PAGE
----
ALBUQUERQUE (BP)–The apostle Paul wrote the church in Philippi: “I want to know Christ and the power of his resurrection and the fellowship of sharing in his sufferings, becoming like him in his death, and so, somehow, to attain to the resurrection from the dead” (Philippians 3:10-11 NIV).
If you ask me (I know, you didn’t, but let’s pretend you did), I’m not too crazy about the sufferings part of Paul’s desire, but I, too, eagerly yearn to experience today and every day the power of Christ’s resurrection, which we will celebrate this coming weekend.
That longing has intensified dramatically since the morning of March 8, when the Lord called my precious companion, Kathy, home to her well-deserved rest and reward. When she drew that last breath, at 8:50 a.m., the person I have been for the past 29 years — a person connected by a bond and commitment that grew stronger with each passing year, a person whose mate has always been there for him as much as she was able — died. And my life will never again be the same.
If that seems sad to you, let me assure you that it really is sad for anyone who has experienced it, and many of you have. Those who know me personally won’t be surprised to hear that in recent weeks I’ve been studying everything I’ve been able to get my hands on, trying to get a handle on the grief I’m experiencing. I want relief as soon as possible, the sooner the better! But I have a feeling that grief counselor Britton Wood is right when he advises, “Give yourself two to three years as a minimum for much healing to take place” (from a book given to me by the Annuity Board, “The Experience of Grief”).
I do thank God for those who have become experts in providing grieving individuals an understanding of some of the stages they can expect to go through and the issues they will face. I am more convinced than ever that Granger E. Westberg, author of “Good Grief” (a little book I’ve given to dozens of grieving people through the years), was right when he wrote about the shock, the “temporary anesthesia,” that helps us through those first few days, which can be so overwhelming. And I’ve already experienced the “uncontrollable urge” to express my feelings of depression and loneliness, the physical symptoms of distress (which has been a real surprise), the inability to concentrate and get things done, the feelings of guilt (wishing I could have made her more comfortable those last few days), the anger and resentment (which I know is totally ridiculous) and a reluctance to re-enter the world.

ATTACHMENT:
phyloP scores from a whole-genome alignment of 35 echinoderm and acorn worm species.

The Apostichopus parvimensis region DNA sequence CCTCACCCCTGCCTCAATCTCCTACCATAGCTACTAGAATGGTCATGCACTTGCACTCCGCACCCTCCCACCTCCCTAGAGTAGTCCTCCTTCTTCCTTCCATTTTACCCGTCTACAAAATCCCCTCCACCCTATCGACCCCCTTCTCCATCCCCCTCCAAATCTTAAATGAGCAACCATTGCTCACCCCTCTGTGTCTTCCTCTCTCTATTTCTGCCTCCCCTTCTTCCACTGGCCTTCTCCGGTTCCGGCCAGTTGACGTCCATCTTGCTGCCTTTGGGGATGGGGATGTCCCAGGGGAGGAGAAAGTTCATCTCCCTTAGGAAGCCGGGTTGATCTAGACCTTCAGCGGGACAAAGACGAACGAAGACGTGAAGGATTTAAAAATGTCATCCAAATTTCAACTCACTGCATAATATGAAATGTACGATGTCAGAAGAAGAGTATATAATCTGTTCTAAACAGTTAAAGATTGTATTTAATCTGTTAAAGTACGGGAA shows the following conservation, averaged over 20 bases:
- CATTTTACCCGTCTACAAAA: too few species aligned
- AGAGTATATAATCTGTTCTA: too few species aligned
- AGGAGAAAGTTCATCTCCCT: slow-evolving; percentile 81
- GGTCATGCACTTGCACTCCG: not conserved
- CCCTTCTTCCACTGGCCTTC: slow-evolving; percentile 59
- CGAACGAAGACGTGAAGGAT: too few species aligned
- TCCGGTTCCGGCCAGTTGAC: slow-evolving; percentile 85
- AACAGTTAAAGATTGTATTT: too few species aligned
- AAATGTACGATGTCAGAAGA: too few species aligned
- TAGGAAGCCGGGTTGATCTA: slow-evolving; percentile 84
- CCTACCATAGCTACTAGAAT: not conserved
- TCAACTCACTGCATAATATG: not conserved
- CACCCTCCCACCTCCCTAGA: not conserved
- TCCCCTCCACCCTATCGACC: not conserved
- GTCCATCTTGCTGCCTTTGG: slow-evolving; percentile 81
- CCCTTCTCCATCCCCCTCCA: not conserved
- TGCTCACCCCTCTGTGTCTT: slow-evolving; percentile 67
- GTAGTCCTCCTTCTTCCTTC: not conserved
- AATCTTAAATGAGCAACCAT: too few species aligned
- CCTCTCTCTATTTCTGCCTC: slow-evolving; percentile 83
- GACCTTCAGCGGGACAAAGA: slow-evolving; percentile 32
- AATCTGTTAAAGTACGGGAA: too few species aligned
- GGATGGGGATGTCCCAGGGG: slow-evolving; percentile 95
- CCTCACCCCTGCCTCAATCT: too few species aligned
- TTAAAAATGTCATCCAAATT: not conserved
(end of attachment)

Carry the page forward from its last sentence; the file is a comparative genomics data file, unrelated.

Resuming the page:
I do hope I’m on the fast track to recovery (I’m an extremely impatient person), but I do know that my life will never be the same. I’m not the same as I was 10 years ago, prior to the auto accident that permanently (until last month) incapacitated my mate. And I’m not the same as I was a little more than a month ago, when I was still doing my best to keep my “till death do us part” commitment to her. I’ve been deeply wounded, as have many of you, by some pretty powerful blows of this life, and the person I am now carries some scars I didn’t have before — like the apostle Paul, who said, “I bear on my body the marks of Jesus” (Galatians 6:17). The person I was is, in a very real sense to me now, dead.
But please don’t feel sorry for me! I believe that God also could have been pointing at me when he asked Ezekiel, “Son of man, can these bones live?” (Ezekiel 37:3). And God’s promise for me is the same as the one he made to Israel: “I will put my Spirit in you and you will live” (verse 14).
I am reminded in many wonderful ways during this Easter season that “I serve a risen Savior.” He was as dead as a person could be, but he rose from the grave and now shares that resurrection life with all who will trust him. I do so look forward to that day when the body my wife left behind a few weeks ago is re-energized with the resurrection life she’s experiencing now. But I am also so very thankful that I can experience “a foretaste of glory divine” even now as I begin a new chapter in this exciting pilgrimage hand in hand with him.
The Bible explicitly states, “But Christ has indeed been raised from the dead, the firstfruits of those who have fallen asleep” (1 Corinthians 15:20). Hallelujah; because he lives, life after death is possible for all who will trust him!
Loudat is editor of the Baptist New Mexican newsjournal. He and his late wife were married nearly 30 years.